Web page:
2 Samuel 12:4

4 “Now a traveler came to the rich man, but the rich man refrained from taking one of his own sheep or cattle to prepare a meal for the traveler who had come to him. Instead, he took the ewe lamb that belonged to the poor man and prepared it for the one who had come to him.”

Read 2 Samuel 12:4 Using Other Translations

And there came a traveller unto the rich man, and he spared to take of his own flock and of his own herd, to dress for the wayfaring man that was come unto him; but took the poor man's lamb, and dressed it for the man that was come to him.
Now there came a traveler to the rich man, and he was unwilling to take one of his own flock or herd to prepare for the guest who had come to him, but he took the poor man's lamb and prepared it for the man who had come to him."
One day a guest arrived at the home of the rich man. But instead of killing an animal from his own flock or herd, he took the poor man’s lamb and killed it and prepared it for his guest.”

What does 2 Samuel 12:4 mean?

John Gill's Exposition of the Bible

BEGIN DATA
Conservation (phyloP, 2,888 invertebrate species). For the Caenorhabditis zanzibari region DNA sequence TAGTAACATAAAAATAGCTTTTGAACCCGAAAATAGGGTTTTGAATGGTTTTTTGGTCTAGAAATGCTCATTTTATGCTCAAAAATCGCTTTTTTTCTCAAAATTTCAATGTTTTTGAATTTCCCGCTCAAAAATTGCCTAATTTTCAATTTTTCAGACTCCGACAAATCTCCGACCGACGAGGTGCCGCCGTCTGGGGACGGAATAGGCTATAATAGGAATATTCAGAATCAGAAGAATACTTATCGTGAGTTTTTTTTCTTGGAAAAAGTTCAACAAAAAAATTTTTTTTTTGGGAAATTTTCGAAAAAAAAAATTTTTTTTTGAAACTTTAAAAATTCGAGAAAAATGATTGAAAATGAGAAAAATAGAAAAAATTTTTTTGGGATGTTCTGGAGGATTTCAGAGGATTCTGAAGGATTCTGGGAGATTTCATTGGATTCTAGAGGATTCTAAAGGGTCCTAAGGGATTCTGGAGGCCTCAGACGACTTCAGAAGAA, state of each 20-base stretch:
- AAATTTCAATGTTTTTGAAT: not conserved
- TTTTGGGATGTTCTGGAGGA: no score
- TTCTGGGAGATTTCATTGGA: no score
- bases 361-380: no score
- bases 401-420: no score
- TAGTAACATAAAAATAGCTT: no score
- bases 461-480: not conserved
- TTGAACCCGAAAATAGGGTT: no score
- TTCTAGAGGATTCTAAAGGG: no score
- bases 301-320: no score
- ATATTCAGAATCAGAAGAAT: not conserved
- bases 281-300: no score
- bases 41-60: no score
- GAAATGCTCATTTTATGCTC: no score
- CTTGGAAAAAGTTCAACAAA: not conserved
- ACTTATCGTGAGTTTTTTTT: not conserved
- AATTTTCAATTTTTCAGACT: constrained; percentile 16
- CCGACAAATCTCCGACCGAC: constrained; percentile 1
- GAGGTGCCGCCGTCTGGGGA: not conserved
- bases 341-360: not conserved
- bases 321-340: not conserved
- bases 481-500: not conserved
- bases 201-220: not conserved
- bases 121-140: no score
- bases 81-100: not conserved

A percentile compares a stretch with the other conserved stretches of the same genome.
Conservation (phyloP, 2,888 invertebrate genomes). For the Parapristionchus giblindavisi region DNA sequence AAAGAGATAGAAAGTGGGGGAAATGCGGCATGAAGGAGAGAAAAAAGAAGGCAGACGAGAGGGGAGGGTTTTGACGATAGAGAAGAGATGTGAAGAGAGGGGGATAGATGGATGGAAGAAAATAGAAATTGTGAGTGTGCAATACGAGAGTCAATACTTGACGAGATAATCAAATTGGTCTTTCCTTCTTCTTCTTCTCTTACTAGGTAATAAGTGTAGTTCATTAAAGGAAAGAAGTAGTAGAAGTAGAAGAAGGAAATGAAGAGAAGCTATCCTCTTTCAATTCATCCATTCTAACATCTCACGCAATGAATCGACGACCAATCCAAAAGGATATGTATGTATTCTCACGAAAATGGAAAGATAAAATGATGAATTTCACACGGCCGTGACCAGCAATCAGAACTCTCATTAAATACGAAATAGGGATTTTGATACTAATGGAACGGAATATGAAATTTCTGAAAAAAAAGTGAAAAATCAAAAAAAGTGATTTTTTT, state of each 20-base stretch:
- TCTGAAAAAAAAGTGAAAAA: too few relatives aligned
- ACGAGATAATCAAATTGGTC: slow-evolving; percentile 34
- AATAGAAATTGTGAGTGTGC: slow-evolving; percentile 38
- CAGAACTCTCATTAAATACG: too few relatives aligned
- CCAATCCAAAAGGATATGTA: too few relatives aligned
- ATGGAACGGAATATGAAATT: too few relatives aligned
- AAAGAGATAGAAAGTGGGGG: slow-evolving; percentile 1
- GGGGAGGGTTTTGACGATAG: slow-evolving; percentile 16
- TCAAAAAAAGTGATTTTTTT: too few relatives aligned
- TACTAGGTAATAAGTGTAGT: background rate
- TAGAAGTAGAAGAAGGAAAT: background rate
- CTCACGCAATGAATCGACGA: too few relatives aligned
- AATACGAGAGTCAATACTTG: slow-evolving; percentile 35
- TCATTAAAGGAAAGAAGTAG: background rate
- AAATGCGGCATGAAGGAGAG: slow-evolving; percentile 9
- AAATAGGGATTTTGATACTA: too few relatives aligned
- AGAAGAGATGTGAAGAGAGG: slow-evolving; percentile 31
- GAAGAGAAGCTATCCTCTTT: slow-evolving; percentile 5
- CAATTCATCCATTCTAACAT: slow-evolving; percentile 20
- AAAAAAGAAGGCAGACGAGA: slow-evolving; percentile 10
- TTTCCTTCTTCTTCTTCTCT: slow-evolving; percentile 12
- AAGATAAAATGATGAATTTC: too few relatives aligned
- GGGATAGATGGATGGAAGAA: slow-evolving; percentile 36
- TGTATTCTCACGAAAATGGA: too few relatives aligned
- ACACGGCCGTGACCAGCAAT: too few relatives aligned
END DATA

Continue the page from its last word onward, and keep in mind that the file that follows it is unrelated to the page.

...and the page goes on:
2 Samuel 12:4

And there came a traveller unto the rich man
By which some understand Satan, who came to David, and stirred up his lust by the temptations that offered; who is a walker, as the word used signifies, that goes about seeking whom he may devour, and is with good men only as a wayfaring man, who does not abide with them; and whose temptations, when they succeed with such, are as meat and drink to him, very entertaining but the Jews generally understand it of the evil imagination or concupiscence in man, the lustful appetite in David, that wandered after another man's wife, and wanted to be satiated with her:

and he spared to take of his own flock, and of his own herd, to dress
for the wayfaring man that came unto him;
when his heart was inflamed with lust at the sight of Bathsheba, he did not go as he might, and take one of his wives and concubines, whereby he might have satisfied and repressed his lust:

but took the poor man's lamb, and dressed it for the man that came to
him;
sent for Bathsheba and lay with her, for the gratification of his lust, she being a young beautiful woman, and more agreeable to his lustful appetite. The Jews, in their Talmud F18, observe a gradation in these words that the evil imagination is represented first as a traveller that passes by a man, and lodges not with him; then as a wayfaring man or host, that passes in and lodges with him; and at last as a man, as the master of the house that rules over him, and therefore called the man that came to him.


FOOTNOTES:

F18 T. Bab. Succah, fol. 52. 2. Jarchi, Kimchi, & Abarbinel in loc.
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